Blue-footed Booby as the Hunter

Posted September 24th, 2014 by   |  Photography, Travel  |  Permalink

The Galapagos Islands are known around the world for their diversity of wildlife and unique animals. One of the more unique birds in the area is the blue-footed booby. They are known for their bright blue webbed feet and funny mating dance where they sway from side to side, lifting their feet high into the air. Even though the blue-footed booby has a range extending from the Gulf of California down through Peru, the Galapagos Islands and Ecuador have capitalized on their presence and made the bird species famous.

blue-footed booby on rocks

The blue-footed booby is an impressive hunter. You’d never guess by their somewhat silly looks and their bright blue feet.

Watching a booby hunt is great fun because the entire process is very dramatic. Their hunting method is called plunge diving, which means the birds fly in circles above their fishing grounds, then suddenly turn and aggressively dive towards the water. Immediately before hitting the water, they fold their wings back and plunge into the sea with a loud thunk! They hit the water at speeds up to about 60 mph and can go to depths as far as 80 feet under the surface while chasing their prey of sardines, mackerel, flying fish and anchovies. They often eat their prey under water, then pop to the surface to continue hunting.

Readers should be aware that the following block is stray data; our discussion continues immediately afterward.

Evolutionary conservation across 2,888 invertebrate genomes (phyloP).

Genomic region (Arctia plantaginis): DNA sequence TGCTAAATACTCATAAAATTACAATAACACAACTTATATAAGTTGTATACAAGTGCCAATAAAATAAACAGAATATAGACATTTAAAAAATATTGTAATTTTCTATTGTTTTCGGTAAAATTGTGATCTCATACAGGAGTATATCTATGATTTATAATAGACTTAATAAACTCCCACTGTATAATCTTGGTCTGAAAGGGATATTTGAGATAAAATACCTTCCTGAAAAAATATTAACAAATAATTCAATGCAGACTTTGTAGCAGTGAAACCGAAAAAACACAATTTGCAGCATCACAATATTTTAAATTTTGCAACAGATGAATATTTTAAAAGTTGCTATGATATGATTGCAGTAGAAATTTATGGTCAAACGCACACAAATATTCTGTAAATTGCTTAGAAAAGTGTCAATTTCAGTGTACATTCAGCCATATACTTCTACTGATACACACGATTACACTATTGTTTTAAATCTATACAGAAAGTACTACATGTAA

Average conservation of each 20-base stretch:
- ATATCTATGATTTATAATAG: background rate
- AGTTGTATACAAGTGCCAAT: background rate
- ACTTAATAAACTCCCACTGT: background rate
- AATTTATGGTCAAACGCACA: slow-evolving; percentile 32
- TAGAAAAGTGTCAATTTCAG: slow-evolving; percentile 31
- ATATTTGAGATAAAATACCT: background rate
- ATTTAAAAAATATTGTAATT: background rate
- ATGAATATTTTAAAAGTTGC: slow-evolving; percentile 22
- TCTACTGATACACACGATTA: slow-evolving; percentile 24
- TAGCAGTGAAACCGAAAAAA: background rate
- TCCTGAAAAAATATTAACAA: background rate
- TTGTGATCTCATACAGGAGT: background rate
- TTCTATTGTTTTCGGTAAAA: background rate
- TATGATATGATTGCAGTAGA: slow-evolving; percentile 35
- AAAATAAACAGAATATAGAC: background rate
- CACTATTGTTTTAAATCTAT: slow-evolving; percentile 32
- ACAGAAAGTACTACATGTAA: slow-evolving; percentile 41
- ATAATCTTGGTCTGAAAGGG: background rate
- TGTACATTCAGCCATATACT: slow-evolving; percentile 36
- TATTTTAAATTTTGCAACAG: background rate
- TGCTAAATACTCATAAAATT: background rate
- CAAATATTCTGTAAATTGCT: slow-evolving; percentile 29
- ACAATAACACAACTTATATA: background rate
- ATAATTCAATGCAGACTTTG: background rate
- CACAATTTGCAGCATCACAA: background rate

Photographing the sequence of a hunting blue footed booby is quite challenging. Since you never really know when they are going to turn and dive, you end up panning left to right with their movement for quite some time. Then, somewhat suddenly, they stop their forward flight and arc over to dive directly into the water below. Their flight pattern transitions from normal forward flight at 15 mph, to almost a full stop, then to rapid acceleration in a vertical dive at speeds of 60 mph. For the shots below, I configured my camera’s autofocus system in continuous servo, then work very hard to keep the main autofocus point directly on the flying bird. Obviously, it is extremely difficult to keep the AF sensor on the bird throughout the dive, so I like to use Dynamic AF (21 point) or Group AF for additional help from the camera’s intelligent AF sensors.

Because the bird moves so fast, I like to frame the images slightly loose in the camera, then crop them later in post processing. In the case of this sequence (below), I shot these with my Nikon D800, Nikon 200-400mm f/4 and Nikon 1.4x TC. I handheld the camera so I could respond quicker to the bird’s movements. I also used a fast shutter speed of 1/3200 second in order to freeze the motion for the sharpest picture possible.

hagen_140908-324

Here, the blue-footed booby has identified its prey below and is preparing to dive.

blue-footed booby arc

Here, the blue-footed booby has arced over and started its dive towards the fish below

blue-footed booby

The dive begins. At this point, the blue-footed booby is flying about 15 mph.

blue-footed booby

At this point in the dive, the blue-footed booby is flying about 45 mph and is still targeting the fish underwater.

blue-footed booby tuck

Just prior to hitting the water, the booby tucks its wings. When it does hit, the wings are fully swept back and the bird looks just like a torpedo. It hits the water at 60 mph with a loud thunk.

blue-footed booby splash

The final image is the perfectly circular splash as the booby disappears under the surface in pursuit of its prey.

 

 

 

 



Leave a Reply

© 2017 Visual Adventures | Site Policies | Web by Works Development